Consider that people with bipolar disorder do not always receive the appropriate treatment and support for chronic conditions:

Male veterans with bipolar disorder face higher odds of mortality from cardiovascular disease, suggesting the need for modified treatment and patient engagement (eg, reminding patients to take their statin as well as their antipsychotic medication).6

Patients with bipolar disorder are 3 times as likely to develop diabetes—and those with type 2 diabetes also are 3 times as likely to experience rapid cycling events, even after controlling for body mass index and exposure to antipsychotic drugs.7

Depression is one of the leading causes of morbidity among people with bipolar disorder, but even with treatment, depression accounts for the majority of time patients with bipolar disorder feel unwell.8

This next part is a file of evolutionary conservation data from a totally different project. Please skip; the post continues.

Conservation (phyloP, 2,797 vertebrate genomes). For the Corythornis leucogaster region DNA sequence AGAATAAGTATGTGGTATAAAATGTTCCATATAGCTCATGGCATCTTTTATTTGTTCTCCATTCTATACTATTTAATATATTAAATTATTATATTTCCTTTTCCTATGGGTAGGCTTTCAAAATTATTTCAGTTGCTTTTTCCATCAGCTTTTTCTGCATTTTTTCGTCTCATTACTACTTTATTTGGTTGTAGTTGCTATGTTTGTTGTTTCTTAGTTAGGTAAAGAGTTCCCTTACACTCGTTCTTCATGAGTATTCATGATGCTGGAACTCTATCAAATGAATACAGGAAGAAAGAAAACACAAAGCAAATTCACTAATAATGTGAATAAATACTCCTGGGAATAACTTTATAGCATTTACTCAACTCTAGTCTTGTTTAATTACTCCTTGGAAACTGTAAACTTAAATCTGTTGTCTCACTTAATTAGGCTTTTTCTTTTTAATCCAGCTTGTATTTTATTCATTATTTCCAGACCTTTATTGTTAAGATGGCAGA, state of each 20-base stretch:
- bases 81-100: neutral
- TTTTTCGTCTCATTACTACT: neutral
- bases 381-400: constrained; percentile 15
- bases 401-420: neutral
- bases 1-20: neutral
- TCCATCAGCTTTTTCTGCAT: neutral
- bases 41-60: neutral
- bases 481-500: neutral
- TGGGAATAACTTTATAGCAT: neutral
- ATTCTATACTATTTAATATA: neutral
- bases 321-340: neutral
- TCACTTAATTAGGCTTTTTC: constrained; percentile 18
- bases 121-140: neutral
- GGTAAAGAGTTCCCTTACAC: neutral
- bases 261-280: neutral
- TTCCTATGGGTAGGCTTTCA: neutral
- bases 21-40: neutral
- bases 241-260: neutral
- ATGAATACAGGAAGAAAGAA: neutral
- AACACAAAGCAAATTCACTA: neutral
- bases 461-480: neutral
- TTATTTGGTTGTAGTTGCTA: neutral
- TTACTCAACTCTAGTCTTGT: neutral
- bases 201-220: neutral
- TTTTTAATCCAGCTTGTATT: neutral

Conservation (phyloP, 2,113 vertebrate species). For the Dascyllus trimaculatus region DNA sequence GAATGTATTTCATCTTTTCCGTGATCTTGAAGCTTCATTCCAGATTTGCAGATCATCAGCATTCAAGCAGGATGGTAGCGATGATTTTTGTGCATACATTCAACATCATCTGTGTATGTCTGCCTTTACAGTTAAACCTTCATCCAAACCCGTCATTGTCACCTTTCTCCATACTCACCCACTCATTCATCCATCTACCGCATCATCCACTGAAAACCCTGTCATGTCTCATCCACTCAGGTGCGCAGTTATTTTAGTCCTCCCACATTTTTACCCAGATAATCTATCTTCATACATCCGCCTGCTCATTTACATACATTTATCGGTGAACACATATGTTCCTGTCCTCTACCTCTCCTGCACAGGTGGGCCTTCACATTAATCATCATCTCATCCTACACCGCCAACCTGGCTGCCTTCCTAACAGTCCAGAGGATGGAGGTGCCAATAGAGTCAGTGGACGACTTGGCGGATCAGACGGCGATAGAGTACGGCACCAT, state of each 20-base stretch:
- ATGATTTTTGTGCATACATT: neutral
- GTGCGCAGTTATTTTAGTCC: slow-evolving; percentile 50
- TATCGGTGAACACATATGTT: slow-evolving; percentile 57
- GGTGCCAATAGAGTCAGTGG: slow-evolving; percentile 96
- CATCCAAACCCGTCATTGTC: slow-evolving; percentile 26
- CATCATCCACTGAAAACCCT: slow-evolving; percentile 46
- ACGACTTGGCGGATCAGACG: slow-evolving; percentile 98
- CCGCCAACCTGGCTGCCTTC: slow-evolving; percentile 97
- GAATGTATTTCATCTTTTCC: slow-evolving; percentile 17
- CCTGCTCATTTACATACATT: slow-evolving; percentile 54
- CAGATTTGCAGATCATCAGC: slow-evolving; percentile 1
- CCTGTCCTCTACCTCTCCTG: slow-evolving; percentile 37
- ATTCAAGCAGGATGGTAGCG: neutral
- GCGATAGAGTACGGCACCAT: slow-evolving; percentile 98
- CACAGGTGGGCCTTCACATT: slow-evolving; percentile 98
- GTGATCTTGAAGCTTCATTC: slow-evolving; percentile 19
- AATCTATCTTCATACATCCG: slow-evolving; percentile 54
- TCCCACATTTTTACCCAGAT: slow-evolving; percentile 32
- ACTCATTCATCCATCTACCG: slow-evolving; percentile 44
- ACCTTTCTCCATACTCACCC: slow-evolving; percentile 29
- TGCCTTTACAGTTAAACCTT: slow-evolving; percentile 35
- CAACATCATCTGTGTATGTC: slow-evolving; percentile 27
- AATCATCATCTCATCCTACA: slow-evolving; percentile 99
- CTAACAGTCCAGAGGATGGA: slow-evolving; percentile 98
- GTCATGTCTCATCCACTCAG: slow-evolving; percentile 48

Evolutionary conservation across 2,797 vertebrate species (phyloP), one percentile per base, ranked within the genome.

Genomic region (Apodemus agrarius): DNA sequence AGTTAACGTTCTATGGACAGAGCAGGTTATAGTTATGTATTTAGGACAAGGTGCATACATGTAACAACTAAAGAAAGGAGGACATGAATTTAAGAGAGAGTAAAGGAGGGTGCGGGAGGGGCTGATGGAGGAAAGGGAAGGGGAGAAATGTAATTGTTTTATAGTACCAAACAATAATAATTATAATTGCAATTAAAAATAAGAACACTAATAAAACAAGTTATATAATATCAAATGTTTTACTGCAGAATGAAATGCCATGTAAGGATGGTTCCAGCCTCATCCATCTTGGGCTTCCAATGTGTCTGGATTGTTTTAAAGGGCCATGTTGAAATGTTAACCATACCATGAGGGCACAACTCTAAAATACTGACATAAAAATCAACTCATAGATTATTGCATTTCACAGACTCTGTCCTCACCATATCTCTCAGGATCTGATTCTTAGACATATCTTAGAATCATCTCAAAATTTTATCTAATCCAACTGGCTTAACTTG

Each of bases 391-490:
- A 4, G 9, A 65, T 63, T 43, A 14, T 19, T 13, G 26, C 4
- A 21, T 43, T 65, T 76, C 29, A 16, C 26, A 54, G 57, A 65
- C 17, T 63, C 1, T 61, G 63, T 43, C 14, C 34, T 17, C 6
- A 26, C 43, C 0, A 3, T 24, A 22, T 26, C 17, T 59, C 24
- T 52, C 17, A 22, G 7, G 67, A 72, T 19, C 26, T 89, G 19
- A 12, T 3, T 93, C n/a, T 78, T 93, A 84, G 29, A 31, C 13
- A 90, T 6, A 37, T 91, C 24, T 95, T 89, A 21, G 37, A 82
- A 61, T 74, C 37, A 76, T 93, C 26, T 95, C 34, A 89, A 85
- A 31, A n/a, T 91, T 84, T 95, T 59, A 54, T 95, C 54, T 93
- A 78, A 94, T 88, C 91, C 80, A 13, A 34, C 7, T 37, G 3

Lack of effective interventions and support in controlling chronic disease contributes to poor health outcomes, both physical and emotional. As a result, patients with bipolar disorder have a mortality rate that is 2 to 3 times higher than that of the general population, shortening their life span by 10 to 25 years.9

Taking a Proactive Approach

To be certain, treating bipolar disorder and associated comorbid conditions effectively is highly complex. However, there are ways that pharmacists can make a substantial difference in health outcomes, particularly among patients with chronic conditions. In doing so, pharmacists can reduce patients’ risk for stroke.

Here are 4 approaches pharmacists should consider: